The works of García Lorca, internationally recognized as Spain's most prominent lyric poet and dramatist of the twentieth century, are filled with thinly veiled homosexual motifs and themes.
There has always been homosexual involvement in American musical theatre and a homosexual sensibility even in straight musicals, and recently the Broadway musical has welcomed openly homosexual themes and situations.
Best known for his genius in art and architecture, Michelangelo was also an accomplished author of homoerotic poetry.
The African-American gay male literary tradition consists of a substantial body of texts and includes some of the most gifted writers of the twentieth century.
Combining elements of incongruity, theatricality, and exaggeration, camp is a form of humor that helps homosexuals cope with a hostile environment.
Langston Hughes, whose literary legacy is enormous and varied, was closeted, but homosexuality was an important influence on his literary imagination, and many of his poems may be read as gay texts.
James Baldwin, a pioneering figure in twentieth-century literature, wrote sustained and articulate challenges to American racism and mandatory heterosexuality.
Oscar Wilde is important both as an accomplished writer and as a symbolic figure who exemplified a way of being homosexual at a pivotal moment in the emergence of gay consciousness.
Edie Windsor (right) with Thea Spyer.
On June 6, 2012, in the case of Windsor v. U.S., United States District Court Judge Barbara Jones of the Southern District of New York ruled the Defense of Marriage Act unconstitutional. In a 26-page opinion, she declared that DOMA is unconstitutional insofar as it forced Edie Windsor to pay estate taxes after the death of her wife, Thea Spyer, that would not have been owed had she been married to a man.
Spyer and Windsor had been lovers since 1963. They registered as domestic partners in New York in 1993 as soon as that option became available. In 2007, as Spyer's health began to deteriorate, the couple married in Canada. Spyer died in 2009 and Windsor was obliged to pay $353,000 in federal estate taxes that would have been exempted had they been a married heterosexual couple.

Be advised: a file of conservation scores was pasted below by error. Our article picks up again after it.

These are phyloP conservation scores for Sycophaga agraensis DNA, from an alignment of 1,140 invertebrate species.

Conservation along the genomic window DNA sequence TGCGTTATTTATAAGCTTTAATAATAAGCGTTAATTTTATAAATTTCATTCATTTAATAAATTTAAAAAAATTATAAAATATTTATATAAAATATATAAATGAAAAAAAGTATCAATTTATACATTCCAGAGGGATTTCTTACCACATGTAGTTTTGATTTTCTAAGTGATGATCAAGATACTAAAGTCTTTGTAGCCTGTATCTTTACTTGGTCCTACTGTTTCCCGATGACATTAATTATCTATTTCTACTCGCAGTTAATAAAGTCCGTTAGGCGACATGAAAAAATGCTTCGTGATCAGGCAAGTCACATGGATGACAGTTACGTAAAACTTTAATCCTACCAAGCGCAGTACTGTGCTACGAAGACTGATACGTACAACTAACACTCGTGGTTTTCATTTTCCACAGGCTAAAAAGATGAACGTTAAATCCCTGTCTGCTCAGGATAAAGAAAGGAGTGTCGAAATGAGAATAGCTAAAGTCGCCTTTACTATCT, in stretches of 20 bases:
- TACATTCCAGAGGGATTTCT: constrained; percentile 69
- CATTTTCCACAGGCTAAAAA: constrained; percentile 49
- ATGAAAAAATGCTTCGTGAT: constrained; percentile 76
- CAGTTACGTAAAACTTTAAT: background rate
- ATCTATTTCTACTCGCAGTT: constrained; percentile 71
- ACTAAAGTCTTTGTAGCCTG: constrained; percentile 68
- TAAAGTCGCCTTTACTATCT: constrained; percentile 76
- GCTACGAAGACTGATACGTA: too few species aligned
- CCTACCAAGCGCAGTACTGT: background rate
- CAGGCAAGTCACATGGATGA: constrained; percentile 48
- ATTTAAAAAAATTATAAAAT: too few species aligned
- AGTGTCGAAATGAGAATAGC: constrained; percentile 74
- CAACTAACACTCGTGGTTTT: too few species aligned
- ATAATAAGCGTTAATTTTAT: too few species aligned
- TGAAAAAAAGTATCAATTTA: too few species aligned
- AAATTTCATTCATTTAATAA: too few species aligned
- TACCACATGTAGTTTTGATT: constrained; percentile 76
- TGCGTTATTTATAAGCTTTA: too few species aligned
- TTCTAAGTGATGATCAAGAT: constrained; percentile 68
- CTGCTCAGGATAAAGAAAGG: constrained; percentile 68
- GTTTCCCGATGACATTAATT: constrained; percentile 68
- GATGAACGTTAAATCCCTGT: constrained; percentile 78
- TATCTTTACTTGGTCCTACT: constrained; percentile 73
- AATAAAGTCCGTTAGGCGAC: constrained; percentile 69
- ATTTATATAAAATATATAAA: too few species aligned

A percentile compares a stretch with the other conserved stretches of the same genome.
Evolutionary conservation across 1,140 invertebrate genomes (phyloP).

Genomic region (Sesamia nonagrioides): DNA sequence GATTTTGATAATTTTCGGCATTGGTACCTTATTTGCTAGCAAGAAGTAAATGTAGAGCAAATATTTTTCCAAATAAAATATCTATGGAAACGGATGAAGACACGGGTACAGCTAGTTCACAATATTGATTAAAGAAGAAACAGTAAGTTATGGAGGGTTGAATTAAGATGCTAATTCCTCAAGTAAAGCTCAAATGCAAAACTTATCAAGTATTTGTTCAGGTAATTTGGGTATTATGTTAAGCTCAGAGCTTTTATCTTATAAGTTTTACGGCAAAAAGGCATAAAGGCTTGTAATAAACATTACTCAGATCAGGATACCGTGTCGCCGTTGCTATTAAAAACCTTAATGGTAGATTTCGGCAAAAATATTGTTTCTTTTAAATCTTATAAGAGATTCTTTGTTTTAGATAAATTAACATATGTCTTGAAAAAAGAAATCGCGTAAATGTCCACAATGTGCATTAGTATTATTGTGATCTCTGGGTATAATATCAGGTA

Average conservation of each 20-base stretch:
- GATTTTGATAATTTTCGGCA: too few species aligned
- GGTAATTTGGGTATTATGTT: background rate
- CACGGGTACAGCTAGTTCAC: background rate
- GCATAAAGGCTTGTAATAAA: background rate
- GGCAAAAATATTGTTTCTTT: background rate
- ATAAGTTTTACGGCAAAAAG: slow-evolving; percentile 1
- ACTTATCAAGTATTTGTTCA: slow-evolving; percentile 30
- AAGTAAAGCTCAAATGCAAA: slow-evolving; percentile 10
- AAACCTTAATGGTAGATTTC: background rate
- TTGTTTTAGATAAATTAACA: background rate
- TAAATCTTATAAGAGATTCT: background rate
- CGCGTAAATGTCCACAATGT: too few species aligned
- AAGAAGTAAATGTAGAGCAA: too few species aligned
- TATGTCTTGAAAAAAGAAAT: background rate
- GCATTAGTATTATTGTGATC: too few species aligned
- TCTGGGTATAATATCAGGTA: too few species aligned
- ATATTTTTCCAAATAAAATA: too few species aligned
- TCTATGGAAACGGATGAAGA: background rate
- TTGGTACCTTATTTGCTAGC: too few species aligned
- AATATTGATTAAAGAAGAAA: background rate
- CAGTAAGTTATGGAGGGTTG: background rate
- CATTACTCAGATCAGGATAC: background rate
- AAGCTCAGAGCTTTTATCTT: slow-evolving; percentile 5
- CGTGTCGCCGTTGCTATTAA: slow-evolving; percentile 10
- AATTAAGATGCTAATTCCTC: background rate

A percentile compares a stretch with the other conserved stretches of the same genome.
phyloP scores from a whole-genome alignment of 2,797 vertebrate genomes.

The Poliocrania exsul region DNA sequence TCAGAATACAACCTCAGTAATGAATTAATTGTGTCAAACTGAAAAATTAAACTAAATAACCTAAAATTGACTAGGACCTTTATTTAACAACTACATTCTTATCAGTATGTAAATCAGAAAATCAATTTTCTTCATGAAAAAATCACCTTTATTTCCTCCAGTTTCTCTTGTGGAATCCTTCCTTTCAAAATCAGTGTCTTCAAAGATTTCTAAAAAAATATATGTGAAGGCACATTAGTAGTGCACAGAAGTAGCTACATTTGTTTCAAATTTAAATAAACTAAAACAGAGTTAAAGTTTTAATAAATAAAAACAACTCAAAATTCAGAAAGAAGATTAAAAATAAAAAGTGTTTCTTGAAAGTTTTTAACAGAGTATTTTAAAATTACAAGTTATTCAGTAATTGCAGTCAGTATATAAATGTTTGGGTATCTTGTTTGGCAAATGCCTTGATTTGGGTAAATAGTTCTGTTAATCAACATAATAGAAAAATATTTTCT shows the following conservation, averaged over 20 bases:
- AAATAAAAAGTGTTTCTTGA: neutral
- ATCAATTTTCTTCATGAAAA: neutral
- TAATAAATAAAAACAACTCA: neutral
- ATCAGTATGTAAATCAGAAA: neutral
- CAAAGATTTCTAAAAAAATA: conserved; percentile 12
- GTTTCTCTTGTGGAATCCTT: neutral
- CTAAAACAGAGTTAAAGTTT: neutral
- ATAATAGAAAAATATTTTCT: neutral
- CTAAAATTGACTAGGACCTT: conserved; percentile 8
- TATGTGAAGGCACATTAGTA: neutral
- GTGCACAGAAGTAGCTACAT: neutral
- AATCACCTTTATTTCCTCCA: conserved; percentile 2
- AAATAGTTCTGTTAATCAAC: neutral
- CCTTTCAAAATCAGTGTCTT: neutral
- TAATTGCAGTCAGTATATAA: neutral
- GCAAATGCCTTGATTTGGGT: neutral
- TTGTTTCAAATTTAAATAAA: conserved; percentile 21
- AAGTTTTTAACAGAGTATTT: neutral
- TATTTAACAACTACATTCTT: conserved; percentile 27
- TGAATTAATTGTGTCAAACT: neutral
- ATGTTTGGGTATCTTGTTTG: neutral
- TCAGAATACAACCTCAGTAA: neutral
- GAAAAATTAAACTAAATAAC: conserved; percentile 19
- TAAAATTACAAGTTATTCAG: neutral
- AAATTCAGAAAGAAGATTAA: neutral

Judge Jones found DOMA unconstitutional under the lowest level of judicial scrutiny, "rational basis." She rejected as unconvincing all the attempts to find a rational basis for the legislation presented by the House Bipartisan Legal Advisory Group, which opposed Windsor's lawsuit.
"The search for the link between classification and objective gives substance to the equal protection analysis," Judge Jones wrote. "Additionally, as has always been required under the rational basis test, irrespective of the context, the court must consider whether the government's asserted interests are legitimate. Pursuant to those established principles, and mindful of the Supreme Court's jurisprudential cues, the court finds that DOMA's section 3 does not pass constitutional muster."
She also declared that DOMA raised serious issues of federalism.
She awarded judgment in the amount of $353,053, plus interest and costs allowed by law.
Windsor was represented by the ACLU and the law firm of Paul, Weiss, Rifkind, Wharton & Garrison LLP.
If the case is appealed, it will be heard by the U.S. Court of Appeals for the Second Circuit.
The decision in Windsor v. U.S. may be found here.
Judge Jones's ruling comes on the heels of the decision by a three-judge panel of the U.S. Court of Appeals for the First Circuit unanimously finding DOMA unconstitutional. That decision is discussed here.
Other U.S. District Court judges have also recently found DOMA unconstitutional.
For example, on May 24, 2012 a federal district court in California struck down DOMA in Dragovich v. Department of Treasury, the details of which may be found here. Another federal court in California struck down DOMA on February 22, 2012 in Golinski v. Office of Personnel Management, the details of which may be found here.
In the video below, Edie Windsor describes her long love affair with Thea Spyer.
In the following video, Edie Windsor reacts to the news that she has won her lawsuit.